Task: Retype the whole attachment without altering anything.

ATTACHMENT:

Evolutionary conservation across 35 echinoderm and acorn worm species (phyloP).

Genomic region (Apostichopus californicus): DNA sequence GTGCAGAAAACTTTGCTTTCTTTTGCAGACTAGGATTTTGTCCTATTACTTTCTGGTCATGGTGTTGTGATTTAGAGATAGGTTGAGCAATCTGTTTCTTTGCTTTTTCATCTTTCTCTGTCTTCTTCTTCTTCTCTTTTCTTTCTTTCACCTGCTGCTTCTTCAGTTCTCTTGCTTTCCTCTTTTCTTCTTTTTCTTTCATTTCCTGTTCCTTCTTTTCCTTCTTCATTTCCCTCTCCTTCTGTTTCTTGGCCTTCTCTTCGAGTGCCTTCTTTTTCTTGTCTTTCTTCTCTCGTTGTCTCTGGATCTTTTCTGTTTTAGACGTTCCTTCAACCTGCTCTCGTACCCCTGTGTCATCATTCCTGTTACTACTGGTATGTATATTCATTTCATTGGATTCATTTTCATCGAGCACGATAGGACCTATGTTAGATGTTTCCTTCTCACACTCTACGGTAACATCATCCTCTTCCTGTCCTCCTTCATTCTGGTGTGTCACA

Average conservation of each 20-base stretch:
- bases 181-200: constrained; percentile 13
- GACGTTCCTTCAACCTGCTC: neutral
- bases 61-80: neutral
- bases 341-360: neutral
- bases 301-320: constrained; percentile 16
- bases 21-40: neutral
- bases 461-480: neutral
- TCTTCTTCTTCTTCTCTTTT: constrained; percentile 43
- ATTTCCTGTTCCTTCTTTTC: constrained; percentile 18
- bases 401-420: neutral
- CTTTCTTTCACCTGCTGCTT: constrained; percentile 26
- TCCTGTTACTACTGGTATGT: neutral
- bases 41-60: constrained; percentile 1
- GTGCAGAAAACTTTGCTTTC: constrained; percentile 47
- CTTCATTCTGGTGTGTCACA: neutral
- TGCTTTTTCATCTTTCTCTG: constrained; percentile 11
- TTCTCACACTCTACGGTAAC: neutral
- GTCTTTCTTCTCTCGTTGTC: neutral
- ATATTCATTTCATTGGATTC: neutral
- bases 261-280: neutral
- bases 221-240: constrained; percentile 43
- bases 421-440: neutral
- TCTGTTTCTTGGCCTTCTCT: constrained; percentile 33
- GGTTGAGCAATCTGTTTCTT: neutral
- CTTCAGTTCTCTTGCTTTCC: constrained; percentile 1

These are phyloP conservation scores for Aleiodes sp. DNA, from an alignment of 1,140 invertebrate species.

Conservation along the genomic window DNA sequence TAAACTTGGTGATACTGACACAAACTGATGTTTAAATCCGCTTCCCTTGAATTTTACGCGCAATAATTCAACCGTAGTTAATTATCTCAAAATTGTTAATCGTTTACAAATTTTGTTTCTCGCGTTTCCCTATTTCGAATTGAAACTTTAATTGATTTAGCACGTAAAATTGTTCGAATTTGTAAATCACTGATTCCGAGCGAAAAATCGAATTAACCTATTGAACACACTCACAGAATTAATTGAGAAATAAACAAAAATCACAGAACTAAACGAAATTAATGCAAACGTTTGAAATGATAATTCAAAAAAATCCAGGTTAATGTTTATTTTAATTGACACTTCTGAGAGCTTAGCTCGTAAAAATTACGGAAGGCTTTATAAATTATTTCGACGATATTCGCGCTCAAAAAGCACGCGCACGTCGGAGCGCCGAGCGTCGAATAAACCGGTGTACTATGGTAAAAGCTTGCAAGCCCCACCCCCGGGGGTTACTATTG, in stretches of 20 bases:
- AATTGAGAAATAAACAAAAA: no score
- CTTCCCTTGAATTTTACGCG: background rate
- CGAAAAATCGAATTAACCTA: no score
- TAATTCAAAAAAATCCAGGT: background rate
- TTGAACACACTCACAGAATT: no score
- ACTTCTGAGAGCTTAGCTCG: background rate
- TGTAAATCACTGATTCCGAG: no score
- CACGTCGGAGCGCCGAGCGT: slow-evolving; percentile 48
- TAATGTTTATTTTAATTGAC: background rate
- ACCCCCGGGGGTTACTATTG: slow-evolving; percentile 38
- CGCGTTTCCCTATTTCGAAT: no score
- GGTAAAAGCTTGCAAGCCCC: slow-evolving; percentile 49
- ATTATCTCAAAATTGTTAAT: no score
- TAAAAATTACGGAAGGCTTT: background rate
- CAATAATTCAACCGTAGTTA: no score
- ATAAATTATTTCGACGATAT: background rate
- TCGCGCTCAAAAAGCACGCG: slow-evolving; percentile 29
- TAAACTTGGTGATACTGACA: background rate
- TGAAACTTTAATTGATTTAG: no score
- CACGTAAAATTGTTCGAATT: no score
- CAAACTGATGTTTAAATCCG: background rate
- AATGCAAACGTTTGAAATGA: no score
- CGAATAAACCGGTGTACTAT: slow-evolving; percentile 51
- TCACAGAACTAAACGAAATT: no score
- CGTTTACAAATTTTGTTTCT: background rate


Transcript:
Evolutionary conservation across 35 echinoderm and acorn worm species (phyloP).

Genomic region (Apostichopus californicus): DNA sequence GTGCAGAAAACTTTGCTTTCTTTTGCAGACTAGGATTTTGTCCTATTACTTTCTGGTCATGGTGTTGTGATTTAGAGATAGGTTGAGCAATCTGTTTCTTTGCTTTTTCATCTTTCTCTGTCTTCTTCTTCTTCTCTTTTCTTTCTTTCACCTGCTGCTTCTTCAGTTCTCTTGCTTTCCTCTTTTCTTCTTTTTCTTTCATTTCCTGTTCCTTCTTTTCCTTCTTCATTTCCCTCTCCTTCTGTTTCTTGGCCTTCTCTTCGAGTGCCTTCTTTTTCTTGTCTTTCTTCTCTCGTTGTCTCTGGATCTTTTCTGTTTTAGACGTTCCTTCAACCTGCTCTCGTACCCCTGTGTCATCATTCCTGTTACTACTGGTATGTATATTCATTTCATTGGATTCATTTTCATCGAGCACGATAGGACCTATGTTAGATGTTTCCTTCTCACACTCTACGGTAACATCATCCTCTTCCTGTCCTCCTTCATTCTGGTGTGTCACA

Average conservation of each 20-base stretch:
- bases 181-200: constrained; percentile 13
- GACGTTCCTTCAACCTGCTC: neutral
- bases 61-80: neutral
- bases 341-360: neutral
- bases 301-320: constrained; percentile 16
- bases 21-40: neutral
- bases 461-480: neutral
- TCTTCTTCTTCTTCTCTTTT: constrained; percentile 43
- ATTTCCTGTTCCTTCTTTTC: constrained; percentile 18
- bases 401-420: neutral
- CTTTCTTTCACCTGCTGCTT: constrained; percentile 26
- TCCTGTTACTACTGGTATGT: neutral
- bases 41-60: constrained; percentile 1
- GTGCAGAAAACTTTGCTTTC: constrained; percentile 47
- CTTCATTCTGGTGTGTCACA: neutral
- TGCTTTTTCATCTTTCTCTG: constrained; percentile 11
- TTCTCACACTCTACGGTAAC: neutral
- GTCTTTCTTCTCTCGTTGTC: neutral
- ATATTCATTTCATTGGATTC: neutral
- bases 261-280: neutral
- bases 221-240: constrained; percentile 43
- bases 421-440: neutral
- TCTGTTTCTTGGCCTTCTCT: constrained; percentile 33
- GGTTGAGCAATCTGTTTCTT: neutral
- CTTCAGTTCTCTTGCTTTCC: constrained; percentile 1

These are phyloP conservation scores for Aleiodes sp. DNA, from an alignment of 1,140 invertebrate species.

Conservation along the genomic window DNA sequence TAAACTTGGTGATACTGACACAAACTGATGTTTAAATCCGCTTCCCTTGAATTTTACGCGCAATAATTCAACCGTAGTTAATTATCTCAAAATTGTTAATCGTTTACAAATTTTGTTTCTCGCGTTTCCCTATTTCGAATTGAAACTTTAATTGATTTAGCACGTAAAATTGTTCGAATTTGTAAATCACTGATTCCGAGCGAAAAATCGAATTAACCTATTGAACACACTCACAGAATTAATTGAGAAATAAACAAAAATCACAGAACTAAACGAAATTAATGCAAACGTTTGAAATGATAATTCAAAAAAATCCAGGTTAATGTTTATTTTAATTGACACTTCTGAGAGCTTAGCTCGTAAAAATTACGGAAGGCTTTATAAATTATTTCGACGATATTCGCGCTCAAAAAGCACGCGCACGTCGGAGCGCCGAGCGTCGAATAAACCGGTGTACTATGGTAAAAGCTTGCAAGCCCCACCCCCGGGGGTTACTATTG, in stretches of 20 bases:
- AATTGAGAAATAAACAAAAA: no score
- CTTCCCTTGAATTTTACGCG: background rate
- CGAAAAATCGAATTAACCTA: no score
- TAATTCAAAAAAATCCAGGT: background rate
- TTGAACACACTCACAGAATT: no score
- ACTTCTGAGAGCTTAGCTCG: background rate
- TGTAAATCACTGATTCCGAG: no score
- CACGTCGGAGCGCCGAGCGT: slow-evolving; percentile 48
- TAATGTTTATTTTAATTGAC: background rate
- ACCCCCGGGGGTTACTATTG: slow-evolving; percentile 38
- CGCGTTTCCCTATTTCGAAT: no score
- GGTAAAAGCTTGCAAGCCCC: slow-evolving; percentile 49
- ATTATCTCAAAATTGTTAAT: no score
- TAAAAATTACGGAAGGCTTT: background rate
- CAATAATTCAACCGTAGTTA: no score
- ATAAATTATTTCGACGATAT: background rate
- TCGCGCTCAAAAAGCACGCG: slow-evolving; percentile 29
- TAAACTTGGTGATACTGACA: background rate
- TGAAACTTTAATTGATTTAG: no score
- CACGTAAAATTGTTCGAATT: no score
- CAAACTGATGTTTAAATCCG: background rate
- AATGCAAACGTTTGAAATGA: no score
- CGAATAAACCGGTGTACTAT: slow-evolving; percentile 51
- TCACAGAACTAAACGAAATT: no score
- CGTTTACAAATTTTGTTTCT: background rate